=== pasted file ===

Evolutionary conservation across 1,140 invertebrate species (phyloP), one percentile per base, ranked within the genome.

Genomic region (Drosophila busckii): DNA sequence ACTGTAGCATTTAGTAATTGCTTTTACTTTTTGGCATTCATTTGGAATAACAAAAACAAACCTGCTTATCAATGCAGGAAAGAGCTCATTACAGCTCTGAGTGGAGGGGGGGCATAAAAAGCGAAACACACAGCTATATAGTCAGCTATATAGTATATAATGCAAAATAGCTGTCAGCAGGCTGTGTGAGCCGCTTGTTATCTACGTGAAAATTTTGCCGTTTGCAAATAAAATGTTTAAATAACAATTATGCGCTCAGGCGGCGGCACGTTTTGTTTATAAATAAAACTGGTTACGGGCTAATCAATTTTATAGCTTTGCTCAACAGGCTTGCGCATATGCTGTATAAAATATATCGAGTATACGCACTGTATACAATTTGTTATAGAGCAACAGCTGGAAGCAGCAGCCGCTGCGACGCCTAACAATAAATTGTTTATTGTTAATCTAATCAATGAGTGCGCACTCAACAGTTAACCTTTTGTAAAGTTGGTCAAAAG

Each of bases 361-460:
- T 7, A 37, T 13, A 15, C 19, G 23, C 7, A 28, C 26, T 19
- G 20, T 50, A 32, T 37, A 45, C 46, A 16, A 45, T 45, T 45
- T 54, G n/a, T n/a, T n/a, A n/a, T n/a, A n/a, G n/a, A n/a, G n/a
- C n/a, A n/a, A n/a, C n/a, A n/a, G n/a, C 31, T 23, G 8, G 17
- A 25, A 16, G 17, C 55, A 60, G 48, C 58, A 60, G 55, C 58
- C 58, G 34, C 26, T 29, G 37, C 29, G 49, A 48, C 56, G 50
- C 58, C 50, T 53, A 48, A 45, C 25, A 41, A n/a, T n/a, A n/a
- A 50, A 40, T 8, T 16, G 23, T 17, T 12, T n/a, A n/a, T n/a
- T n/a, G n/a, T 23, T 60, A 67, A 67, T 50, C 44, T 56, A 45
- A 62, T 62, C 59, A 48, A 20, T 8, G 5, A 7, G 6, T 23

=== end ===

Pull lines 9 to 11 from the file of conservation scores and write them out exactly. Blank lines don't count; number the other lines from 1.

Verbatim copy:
- C 58, G 34, C 26, T 29, G 37, C 29, G 49, A 48, C 56, G 50
- C 58, C 50, T 53, A 48, A 45, C 25, A 41, A n/a, T n/a, A n/a
- A 50, A 40, T 8, T 16, G 23, T 17, T 12, T n/a, A n/a, T n/a